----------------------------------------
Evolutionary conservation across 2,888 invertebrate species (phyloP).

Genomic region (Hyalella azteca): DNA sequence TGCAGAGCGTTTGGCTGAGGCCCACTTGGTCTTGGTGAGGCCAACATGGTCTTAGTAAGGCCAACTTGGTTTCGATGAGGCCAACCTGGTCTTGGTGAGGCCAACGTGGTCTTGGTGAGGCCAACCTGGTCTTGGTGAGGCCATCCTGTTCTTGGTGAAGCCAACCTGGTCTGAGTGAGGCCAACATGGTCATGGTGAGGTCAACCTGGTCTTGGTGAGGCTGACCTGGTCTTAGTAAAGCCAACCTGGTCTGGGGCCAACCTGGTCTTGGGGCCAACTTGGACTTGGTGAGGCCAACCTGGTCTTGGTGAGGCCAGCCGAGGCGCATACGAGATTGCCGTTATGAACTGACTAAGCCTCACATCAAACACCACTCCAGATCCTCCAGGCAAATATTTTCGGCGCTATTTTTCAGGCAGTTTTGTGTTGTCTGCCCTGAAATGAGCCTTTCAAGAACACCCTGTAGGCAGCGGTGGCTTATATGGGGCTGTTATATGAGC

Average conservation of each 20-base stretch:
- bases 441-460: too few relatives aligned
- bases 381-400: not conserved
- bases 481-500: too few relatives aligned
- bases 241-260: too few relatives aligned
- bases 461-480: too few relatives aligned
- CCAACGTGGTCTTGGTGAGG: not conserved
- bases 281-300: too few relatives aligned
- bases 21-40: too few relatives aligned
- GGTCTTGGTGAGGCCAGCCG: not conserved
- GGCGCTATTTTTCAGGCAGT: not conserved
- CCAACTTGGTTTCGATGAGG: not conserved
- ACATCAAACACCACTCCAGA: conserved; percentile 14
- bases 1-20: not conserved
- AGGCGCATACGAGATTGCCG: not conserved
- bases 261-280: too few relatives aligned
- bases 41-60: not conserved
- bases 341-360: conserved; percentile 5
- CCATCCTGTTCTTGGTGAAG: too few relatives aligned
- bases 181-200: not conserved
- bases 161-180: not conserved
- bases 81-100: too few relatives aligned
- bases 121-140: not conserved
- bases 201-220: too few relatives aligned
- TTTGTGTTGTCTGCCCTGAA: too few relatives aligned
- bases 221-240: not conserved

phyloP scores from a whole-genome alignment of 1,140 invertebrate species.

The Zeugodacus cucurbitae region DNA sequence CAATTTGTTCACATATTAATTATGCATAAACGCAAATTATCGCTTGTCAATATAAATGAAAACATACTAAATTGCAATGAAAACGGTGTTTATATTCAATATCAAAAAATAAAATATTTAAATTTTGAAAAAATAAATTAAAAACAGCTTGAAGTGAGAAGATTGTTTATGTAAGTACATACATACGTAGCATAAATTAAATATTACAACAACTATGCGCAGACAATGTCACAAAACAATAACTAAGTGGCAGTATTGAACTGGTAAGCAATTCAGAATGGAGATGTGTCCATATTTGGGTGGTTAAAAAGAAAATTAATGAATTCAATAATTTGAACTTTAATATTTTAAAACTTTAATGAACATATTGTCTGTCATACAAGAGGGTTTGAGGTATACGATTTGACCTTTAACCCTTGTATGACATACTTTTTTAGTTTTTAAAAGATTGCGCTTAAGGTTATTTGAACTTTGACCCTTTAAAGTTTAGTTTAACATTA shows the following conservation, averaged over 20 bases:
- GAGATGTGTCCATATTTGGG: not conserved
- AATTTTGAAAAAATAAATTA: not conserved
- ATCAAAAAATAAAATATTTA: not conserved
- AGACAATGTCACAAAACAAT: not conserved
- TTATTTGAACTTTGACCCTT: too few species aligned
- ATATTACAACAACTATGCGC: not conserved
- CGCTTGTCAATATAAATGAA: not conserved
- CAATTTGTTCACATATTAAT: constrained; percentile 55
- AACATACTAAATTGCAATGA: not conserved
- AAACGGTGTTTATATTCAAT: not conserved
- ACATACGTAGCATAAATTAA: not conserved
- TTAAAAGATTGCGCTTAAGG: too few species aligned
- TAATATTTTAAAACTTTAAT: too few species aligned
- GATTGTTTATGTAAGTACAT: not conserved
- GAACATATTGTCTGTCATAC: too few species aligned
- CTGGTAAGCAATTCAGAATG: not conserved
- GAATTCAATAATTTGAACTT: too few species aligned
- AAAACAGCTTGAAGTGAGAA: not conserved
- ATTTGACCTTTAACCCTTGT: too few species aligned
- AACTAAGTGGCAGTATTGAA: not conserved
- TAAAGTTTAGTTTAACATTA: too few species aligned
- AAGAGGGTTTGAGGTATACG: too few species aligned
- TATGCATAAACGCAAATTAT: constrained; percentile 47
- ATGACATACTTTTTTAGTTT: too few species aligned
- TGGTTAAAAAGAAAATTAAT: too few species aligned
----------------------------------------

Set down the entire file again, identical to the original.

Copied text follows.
Evolutionary conservation across 2,888 invertebrate species (phyloP).

Genomic region (Hyalella azteca): DNA sequence TGCAGAGCGTTTGGCTGAGGCCCACTTGGTCTTGGTGAGGCCAACATGGTCTTAGTAAGGCCAACTTGGTTTCGATGAGGCCAACCTGGTCTTGGTGAGGCCAACGTGGTCTTGGTGAGGCCAACCTGGTCTTGGTGAGGCCATCCTGTTCTTGGTGAAGCCAACCTGGTCTGAGTGAGGCCAACATGGTCATGGTGAGGTCAACCTGGTCTTGGTGAGGCTGACCTGGTCTTAGTAAAGCCAACCTGGTCTGGGGCCAACCTGGTCTTGGGGCCAACTTGGACTTGGTGAGGCCAACCTGGTCTTGGTGAGGCCAGCCGAGGCGCATACGAGATTGCCGTTATGAACTGACTAAGCCTCACATCAAACACCACTCCAGATCCTCCAGGCAAATATTTTCGGCGCTATTTTTCAGGCAGTTTTGTGTTGTCTGCCCTGAAATGAGCCTTTCAAGAACACCCTGTAGGCAGCGGTGGCTTATATGGGGCTGTTATATGAGC

Average conservation of each 20-base stretch:
- bases 441-460: too few relatives aligned
- bases 381-400: not conserved
- bases 481-500: too few relatives aligned
- bases 241-260: too few relatives aligned
- bases 461-480: too few relatives aligned
- CCAACGTGGTCTTGGTGAGG: not conserved
- bases 281-300: too few relatives aligned
- bases 21-40: too few relatives aligned
- GGTCTTGGTGAGGCCAGCCG: not conserved
- GGCGCTATTTTTCAGGCAGT: not conserved
- CCAACTTGGTTTCGATGAGG: not conserved
- ACATCAAACACCACTCCAGA: conserved; percentile 14
- bases 1-20: not conserved
- AGGCGCATACGAGATTGCCG: not conserved
- bases 261-280: too few relatives aligned
- bases 41-60: not conserved
- bases 341-360: conserved; percentile 5
- CCATCCTGTTCTTGGTGAAG: too few relatives aligned
- bases 181-200: not conserved
- bases 161-180: not conserved
- bases 81-100: too few relatives aligned
- bases 121-140: not conserved
- bases 201-220: too few relatives aligned
- TTTGTGTTGTCTGCCCTGAA: too few relatives aligned
- bases 221-240: not conserved

phyloP scores from a whole-genome alignment of 1,140 invertebrate species.

The Zeugodacus cucurbitae region DNA sequence CAATTTGTTCACATATTAATTATGCATAAACGCAAATTATCGCTTGTCAATATAAATGAAAACATACTAAATTGCAATGAAAACGGTGTTTATATTCAATATCAAAAAATAAAATATTTAAATTTTGAAAAAATAAATTAAAAACAGCTTGAAGTGAGAAGATTGTTTATGTAAGTACATACATACGTAGCATAAATTAAATATTACAACAACTATGCGCAGACAATGTCACAAAACAATAACTAAGTGGCAGTATTGAACTGGTAAGCAATTCAGAATGGAGATGTGTCCATATTTGGGTGGTTAAAAAGAAAATTAATGAATTCAATAATTTGAACTTTAATATTTTAAAACTTTAATGAACATATTGTCTGTCATACAAGAGGGTTTGAGGTATACGATTTGACCTTTAACCCTTGTATGACATACTTTTTTAGTTTTTAAAAGATTGCGCTTAAGGTTATTTGAACTTTGACCCTTTAAAGTTTAGTTTAACATTA shows the following conservation, averaged over 20 bases:
- GAGATGTGTCCATATTTGGG: not conserved
- AATTTTGAAAAAATAAATTA: not conserved
- ATCAAAAAATAAAATATTTA: not conserved
- AGACAATGTCACAAAACAAT: not conserved
- TTATTTGAACTTTGACCCTT: too few species aligned
- ATATTACAACAACTATGCGC: not conserved
- CGCTTGTCAATATAAATGAA: not conserved
- CAATTTGTTCACATATTAAT: constrained; percentile 55
- AACATACTAAATTGCAATGA: not conserved
- AAACGGTGTTTATATTCAAT: not conserved
- ACATACGTAGCATAAATTAA: not conserved
- TTAAAAGATTGCGCTTAAGG: too few species aligned
- TAATATTTTAAAACTTTAAT: too few species aligned
- GATTGTTTATGTAAGTACAT: not conserved
- GAACATATTGTCTGTCATAC: too few species aligned
- CTGGTAAGCAATTCAGAATG: not conserved
- GAATTCAATAATTTGAACTT: too few species aligned
- AAAACAGCTTGAAGTGAGAA: not conserved
- ATTTGACCTTTAACCCTTGT: too few species aligned
- AACTAAGTGGCAGTATTGAA: not conserved
- TAAAGTTTAGTTTAACATTA: too few species aligned
- AAGAGGGTTTGAGGTATACG: too few species aligned
- TATGCATAAACGCAAATTAT: constrained; percentile 47
- ATGACATACTTTTTTAGTTT: too few species aligned
- TGGTTAAAAAGAAAATTAAT: too few species aligned